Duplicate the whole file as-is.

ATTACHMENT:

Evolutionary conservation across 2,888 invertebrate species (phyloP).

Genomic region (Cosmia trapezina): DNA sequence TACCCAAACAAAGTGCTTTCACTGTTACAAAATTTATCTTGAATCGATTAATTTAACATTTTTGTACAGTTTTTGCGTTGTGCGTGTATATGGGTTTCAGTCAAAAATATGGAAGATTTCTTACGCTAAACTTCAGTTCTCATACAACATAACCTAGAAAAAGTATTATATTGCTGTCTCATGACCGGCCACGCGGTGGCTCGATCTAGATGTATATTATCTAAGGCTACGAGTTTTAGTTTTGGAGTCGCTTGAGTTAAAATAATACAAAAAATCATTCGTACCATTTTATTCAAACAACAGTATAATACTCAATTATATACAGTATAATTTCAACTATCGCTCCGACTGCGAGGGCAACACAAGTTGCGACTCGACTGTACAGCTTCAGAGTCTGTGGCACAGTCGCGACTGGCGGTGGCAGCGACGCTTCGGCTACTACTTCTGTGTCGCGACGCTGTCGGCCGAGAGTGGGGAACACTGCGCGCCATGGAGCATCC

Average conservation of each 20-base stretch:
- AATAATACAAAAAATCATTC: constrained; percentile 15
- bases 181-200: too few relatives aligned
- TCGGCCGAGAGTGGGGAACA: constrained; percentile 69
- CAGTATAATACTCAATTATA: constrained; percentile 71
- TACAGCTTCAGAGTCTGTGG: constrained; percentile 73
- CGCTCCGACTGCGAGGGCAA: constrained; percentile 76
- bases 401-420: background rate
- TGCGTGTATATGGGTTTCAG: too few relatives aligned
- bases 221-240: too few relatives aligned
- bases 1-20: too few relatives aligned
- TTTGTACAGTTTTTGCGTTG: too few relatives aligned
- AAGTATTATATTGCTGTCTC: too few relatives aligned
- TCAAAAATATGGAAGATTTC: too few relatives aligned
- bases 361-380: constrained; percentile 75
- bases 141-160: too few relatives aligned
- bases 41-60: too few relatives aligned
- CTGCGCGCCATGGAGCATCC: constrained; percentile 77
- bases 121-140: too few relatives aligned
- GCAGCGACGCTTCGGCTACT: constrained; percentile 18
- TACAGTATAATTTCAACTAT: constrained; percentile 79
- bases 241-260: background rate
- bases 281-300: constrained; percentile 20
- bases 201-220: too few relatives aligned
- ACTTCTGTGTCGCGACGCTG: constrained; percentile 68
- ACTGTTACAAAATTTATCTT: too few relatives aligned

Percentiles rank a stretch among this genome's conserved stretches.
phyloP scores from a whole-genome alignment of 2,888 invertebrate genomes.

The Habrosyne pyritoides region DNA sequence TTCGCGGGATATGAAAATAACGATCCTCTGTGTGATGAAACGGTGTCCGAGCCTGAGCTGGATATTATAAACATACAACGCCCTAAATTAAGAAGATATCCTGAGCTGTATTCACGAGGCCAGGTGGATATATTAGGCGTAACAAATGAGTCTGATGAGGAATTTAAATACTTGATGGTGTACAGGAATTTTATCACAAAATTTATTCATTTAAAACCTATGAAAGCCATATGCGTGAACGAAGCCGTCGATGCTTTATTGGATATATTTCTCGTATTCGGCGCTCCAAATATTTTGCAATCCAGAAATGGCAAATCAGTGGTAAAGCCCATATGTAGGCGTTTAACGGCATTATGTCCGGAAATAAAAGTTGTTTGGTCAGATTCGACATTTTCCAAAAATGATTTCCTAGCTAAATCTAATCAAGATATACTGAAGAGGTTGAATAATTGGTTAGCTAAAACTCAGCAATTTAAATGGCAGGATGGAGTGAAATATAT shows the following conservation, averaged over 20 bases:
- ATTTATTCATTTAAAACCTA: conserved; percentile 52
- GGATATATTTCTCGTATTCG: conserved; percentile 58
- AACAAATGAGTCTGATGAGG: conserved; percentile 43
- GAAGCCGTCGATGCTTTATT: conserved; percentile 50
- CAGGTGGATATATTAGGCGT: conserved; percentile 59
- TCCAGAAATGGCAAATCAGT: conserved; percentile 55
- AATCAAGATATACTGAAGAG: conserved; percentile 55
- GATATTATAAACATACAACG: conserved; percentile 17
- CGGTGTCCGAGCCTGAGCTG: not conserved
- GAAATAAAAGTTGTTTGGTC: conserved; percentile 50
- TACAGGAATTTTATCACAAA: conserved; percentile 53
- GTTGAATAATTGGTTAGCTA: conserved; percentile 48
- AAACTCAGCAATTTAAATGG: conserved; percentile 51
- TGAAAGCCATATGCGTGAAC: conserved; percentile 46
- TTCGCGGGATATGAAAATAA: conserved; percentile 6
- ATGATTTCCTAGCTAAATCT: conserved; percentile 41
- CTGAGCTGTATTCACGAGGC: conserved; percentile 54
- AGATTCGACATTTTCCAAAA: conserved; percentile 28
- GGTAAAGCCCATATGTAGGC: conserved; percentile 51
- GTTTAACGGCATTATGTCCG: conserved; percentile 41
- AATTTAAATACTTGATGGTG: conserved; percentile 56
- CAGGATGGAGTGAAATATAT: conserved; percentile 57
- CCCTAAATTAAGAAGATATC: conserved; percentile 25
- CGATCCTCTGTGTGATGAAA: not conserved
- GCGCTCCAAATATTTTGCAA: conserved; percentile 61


Evolutionary conservation across 2,888 invertebrate species (phyloP).

Genomic region (Cosmia trapezina): DNA sequence TACCCAAACAAAGTGCTTTCACTGTTACAAAATTTATCTTGAATCGATTAATTTAACATTTTTGTACAGTTTTTGCGTTGTGCGTGTATATGGGTTTCAGTCAAAAATATGGAAGATTTCTTACGCTAAACTTCAGTTCTCATACAACATAACCTAGAAAAAGTATTATATTGCTGTCTCATGACCGGCCACGCGGTGGCTCGATCTAGATGTATATTATCTAAGGCTACGAGTTTTAGTTTTGGAGTCGCTTGAGTTAAAATAATACAAAAAATCATTCGTACCATTTTATTCAAACAACAGTATAATACTCAATTATATACAGTATAATTTCAACTATCGCTCCGACTGCGAGGGCAACACAAGTTGCGACTCGACTGTACAGCTTCAGAGTCTGTGGCACAGTCGCGACTGGCGGTGGCAGCGACGCTTCGGCTACTACTTCTGTGTCGCGACGCTGTCGGCCGAGAGTGGGGAACACTGCGCGCCATGGAGCATCC

Average conservation of each 20-base stretch:
- AATAATACAAAAAATCATTC: constrained; percentile 15
- bases 181-200: too few relatives aligned
- TCGGCCGAGAGTGGGGAACA: constrained; percentile 69
- CAGTATAATACTCAATTATA: constrained; percentile 71
- TACAGCTTCAGAGTCTGTGG: constrained; percentile 73
- CGCTCCGACTGCGAGGGCAA: constrained; percentile 76
- bases 401-420: background rate
- TGCGTGTATATGGGTTTCAG: too few relatives aligned
- bases 221-240: too few relatives aligned
- bases 1-20: too few relatives aligned
- TTTGTACAGTTTTTGCGTTG: too few relatives aligned
- AAGTATTATATTGCTGTCTC: too few relatives aligned
- TCAAAAATATGGAAGATTTC: too few relatives aligned
- bases 361-380: constrained; percentile 75
- bases 141-160: too few relatives aligned
- bases 41-60: too few relatives aligned
- CTGCGCGCCATGGAGCATCC: constrained; percentile 77
- bases 121-140: too few relatives aligned
- GCAGCGACGCTTCGGCTACT: constrained; percentile 18
- TACAGTATAATTTCAACTAT: constrained; percentile 79
- bases 241-260: background rate
- bases 281-300: constrained; percentile 20
- bases 201-220: too few relatives aligned
- ACTTCTGTGTCGCGACGCTG: constrained; percentile 68
- ACTGTTACAAAATTTATCTT: too few relatives aligned

Percentiles rank a stretch among this genome's conserved stretches.
phyloP scores from a whole-genome alignment of 2,888 invertebrate genomes.

The Habrosyne pyritoides region DNA sequence TTCGCGGGATATGAAAATAACGATCCTCTGTGTGATGAAACGGTGTCCGAGCCTGAGCTGGATATTATAAACATACAACGCCCTAAATTAAGAAGATATCCTGAGCTGTATTCACGAGGCCAGGTGGATATATTAGGCGTAACAAATGAGTCTGATGAGGAATTTAAATACTTGATGGTGTACAGGAATTTTATCACAAAATTTATTCATTTAAAACCTATGAAAGCCATATGCGTGAACGAAGCCGTCGATGCTTTATTGGATATATTTCTCGTATTCGGCGCTCCAAATATTTTGCAATCCAGAAATGGCAAATCAGTGGTAAAGCCCATATGTAGGCGTTTAACGGCATTATGTCCGGAAATAAAAGTTGTTTGGTCAGATTCGACATTTTCCAAAAATGATTTCCTAGCTAAATCTAATCAAGATATACTGAAGAGGTTGAATAATTGGTTAGCTAAAACTCAGCAATTTAAATGGCAGGATGGAGTGAAATATAT shows the following conservation, averaged over 20 bases:
- ATTTATTCATTTAAAACCTA: conserved; percentile 52
- GGATATATTTCTCGTATTCG: conserved; percentile 58
- AACAAATGAGTCTGATGAGG: conserved; percentile 43
- GAAGCCGTCGATGCTTTATT: conserved; percentile 50
- CAGGTGGATATATTAGGCGT: conserved; percentile 59
- TCCAGAAATGGCAAATCAGT: conserved; percentile 55
- AATCAAGATATACTGAAGAG: conserved; percentile 55
- GATATTATAAACATACAACG: conserved; percentile 17
- CGGTGTCCGAGCCTGAGCTG: not conserved
- GAAATAAAAGTTGTTTGGTC: conserved; percentile 50
- TACAGGAATTTTATCACAAA: conserved; percentile 53
- GTTGAATAATTGGTTAGCTA: conserved; percentile 48
- AAACTCAGCAATTTAAATGG: conserved; percentile 51
- TGAAAGCCATATGCGTGAAC: conserved; percentile 46
- TTCGCGGGATATGAAAATAA: conserved; percentile 6
- ATGATTTCCTAGCTAAATCT: conserved; percentile 41
- CTGAGCTGTATTCACGAGGC: conserved; percentile 54
- AGATTCGACATTTTCCAAAA: conserved; percentile 28
- GGTAAAGCCCATATGTAGGC: conserved; percentile 51
- GTTTAACGGCATTATGTCCG: conserved; percentile 41
- AATTTAAATACTTGATGGTG: conserved; percentile 56
- CAGGATGGAGTGAAATATAT: conserved; percentile 57
- CCCTAAATTAAGAAGATATC: conserved; percentile 25
- CGATCCTCTGTGTGATGAAA: not conserved
- GCGCTCCAAATATTTTGCAA: conserved; percentile 61